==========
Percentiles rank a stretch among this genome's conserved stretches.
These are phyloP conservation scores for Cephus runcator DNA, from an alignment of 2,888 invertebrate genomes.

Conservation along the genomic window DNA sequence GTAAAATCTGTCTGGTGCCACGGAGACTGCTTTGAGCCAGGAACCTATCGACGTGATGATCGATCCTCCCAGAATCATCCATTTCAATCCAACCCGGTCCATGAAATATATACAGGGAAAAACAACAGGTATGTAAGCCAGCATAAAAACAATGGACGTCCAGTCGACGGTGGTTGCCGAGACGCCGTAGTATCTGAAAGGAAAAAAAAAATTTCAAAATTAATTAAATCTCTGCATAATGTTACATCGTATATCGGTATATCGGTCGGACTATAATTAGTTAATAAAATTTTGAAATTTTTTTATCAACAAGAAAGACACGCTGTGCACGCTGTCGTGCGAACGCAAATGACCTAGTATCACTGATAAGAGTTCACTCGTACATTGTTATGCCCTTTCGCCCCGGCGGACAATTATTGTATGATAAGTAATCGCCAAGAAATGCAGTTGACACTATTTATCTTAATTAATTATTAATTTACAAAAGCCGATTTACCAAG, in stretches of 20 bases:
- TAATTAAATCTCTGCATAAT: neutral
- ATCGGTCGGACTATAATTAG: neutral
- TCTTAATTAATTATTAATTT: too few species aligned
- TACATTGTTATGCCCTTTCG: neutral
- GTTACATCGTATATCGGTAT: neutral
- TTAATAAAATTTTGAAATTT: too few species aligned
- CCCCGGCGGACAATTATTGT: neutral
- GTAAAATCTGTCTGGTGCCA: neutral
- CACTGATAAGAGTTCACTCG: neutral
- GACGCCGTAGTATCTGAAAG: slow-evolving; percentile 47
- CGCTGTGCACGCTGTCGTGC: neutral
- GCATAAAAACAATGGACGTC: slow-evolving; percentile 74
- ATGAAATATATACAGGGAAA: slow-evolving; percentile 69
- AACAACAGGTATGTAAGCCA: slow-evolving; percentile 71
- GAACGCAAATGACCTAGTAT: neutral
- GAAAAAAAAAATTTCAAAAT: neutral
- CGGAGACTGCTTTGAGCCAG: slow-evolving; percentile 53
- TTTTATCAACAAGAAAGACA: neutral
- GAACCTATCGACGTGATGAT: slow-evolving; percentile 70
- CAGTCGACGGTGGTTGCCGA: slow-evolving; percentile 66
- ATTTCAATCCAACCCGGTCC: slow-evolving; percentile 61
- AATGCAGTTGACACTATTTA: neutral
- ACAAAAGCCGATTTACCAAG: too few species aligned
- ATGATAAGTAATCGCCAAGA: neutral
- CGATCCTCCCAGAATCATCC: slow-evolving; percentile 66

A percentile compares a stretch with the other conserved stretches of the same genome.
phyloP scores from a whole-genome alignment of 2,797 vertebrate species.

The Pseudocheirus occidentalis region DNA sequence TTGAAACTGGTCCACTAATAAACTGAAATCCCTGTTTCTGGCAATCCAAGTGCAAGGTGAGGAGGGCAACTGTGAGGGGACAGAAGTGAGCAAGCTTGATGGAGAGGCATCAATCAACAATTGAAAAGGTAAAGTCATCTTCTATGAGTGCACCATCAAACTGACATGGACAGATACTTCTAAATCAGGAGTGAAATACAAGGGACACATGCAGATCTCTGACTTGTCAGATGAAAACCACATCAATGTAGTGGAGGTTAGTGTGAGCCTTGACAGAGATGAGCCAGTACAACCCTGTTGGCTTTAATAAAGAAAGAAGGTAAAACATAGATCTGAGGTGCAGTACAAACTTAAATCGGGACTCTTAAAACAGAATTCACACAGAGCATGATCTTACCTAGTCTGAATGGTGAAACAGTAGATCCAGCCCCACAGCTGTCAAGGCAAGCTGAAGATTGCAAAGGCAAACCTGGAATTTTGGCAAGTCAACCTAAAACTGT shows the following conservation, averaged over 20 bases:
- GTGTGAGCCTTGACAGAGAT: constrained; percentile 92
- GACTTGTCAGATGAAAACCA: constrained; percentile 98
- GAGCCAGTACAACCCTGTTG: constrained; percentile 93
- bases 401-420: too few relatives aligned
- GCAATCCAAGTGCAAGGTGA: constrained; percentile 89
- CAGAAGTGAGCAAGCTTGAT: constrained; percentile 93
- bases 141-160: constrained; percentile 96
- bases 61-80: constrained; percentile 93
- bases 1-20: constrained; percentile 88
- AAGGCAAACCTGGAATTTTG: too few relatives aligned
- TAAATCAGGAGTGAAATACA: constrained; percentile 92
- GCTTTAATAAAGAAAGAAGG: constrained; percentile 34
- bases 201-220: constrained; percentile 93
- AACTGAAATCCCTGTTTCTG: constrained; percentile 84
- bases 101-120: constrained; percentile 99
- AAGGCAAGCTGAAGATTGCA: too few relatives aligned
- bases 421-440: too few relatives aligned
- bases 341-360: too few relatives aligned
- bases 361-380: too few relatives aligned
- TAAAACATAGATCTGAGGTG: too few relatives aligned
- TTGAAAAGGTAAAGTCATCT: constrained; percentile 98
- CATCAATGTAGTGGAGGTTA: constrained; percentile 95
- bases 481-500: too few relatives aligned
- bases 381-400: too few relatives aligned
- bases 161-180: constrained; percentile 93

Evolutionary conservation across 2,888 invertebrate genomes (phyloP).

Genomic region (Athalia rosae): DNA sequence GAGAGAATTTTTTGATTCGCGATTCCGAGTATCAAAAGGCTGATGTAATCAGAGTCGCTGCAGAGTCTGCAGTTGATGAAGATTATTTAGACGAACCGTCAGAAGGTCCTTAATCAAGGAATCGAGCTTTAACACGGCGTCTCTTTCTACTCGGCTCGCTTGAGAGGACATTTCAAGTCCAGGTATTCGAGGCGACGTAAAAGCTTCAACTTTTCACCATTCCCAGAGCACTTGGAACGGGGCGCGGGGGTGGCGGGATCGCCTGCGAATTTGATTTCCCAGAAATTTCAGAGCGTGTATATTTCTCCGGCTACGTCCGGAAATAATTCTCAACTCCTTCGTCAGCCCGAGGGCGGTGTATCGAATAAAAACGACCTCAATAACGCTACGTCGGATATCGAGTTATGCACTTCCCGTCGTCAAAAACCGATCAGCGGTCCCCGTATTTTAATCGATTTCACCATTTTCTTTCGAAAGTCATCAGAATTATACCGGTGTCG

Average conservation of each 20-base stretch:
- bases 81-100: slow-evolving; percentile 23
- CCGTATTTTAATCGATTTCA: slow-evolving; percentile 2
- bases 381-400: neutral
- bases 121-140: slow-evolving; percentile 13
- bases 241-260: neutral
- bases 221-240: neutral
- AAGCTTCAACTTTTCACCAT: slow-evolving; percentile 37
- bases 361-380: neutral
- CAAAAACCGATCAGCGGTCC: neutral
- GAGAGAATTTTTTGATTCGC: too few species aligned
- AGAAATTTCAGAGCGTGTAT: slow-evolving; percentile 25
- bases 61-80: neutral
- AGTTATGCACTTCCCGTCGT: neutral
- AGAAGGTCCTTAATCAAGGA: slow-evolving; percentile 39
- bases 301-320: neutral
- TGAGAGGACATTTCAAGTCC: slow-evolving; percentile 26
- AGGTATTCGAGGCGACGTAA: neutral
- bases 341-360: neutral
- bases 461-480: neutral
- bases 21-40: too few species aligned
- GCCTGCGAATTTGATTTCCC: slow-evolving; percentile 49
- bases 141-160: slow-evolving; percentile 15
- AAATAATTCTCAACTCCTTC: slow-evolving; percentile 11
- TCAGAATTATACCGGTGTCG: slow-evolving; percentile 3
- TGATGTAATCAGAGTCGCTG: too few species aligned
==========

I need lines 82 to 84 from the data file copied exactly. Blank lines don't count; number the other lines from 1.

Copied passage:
- AAATAATTCTCAACTCCTTC: slow-evolving; percentile 11
- TCAGAATTATACCGGTGTCG: slow-evolving; percentile 3
- TGATGTAATCAGAGTCGCTG: too few species aligned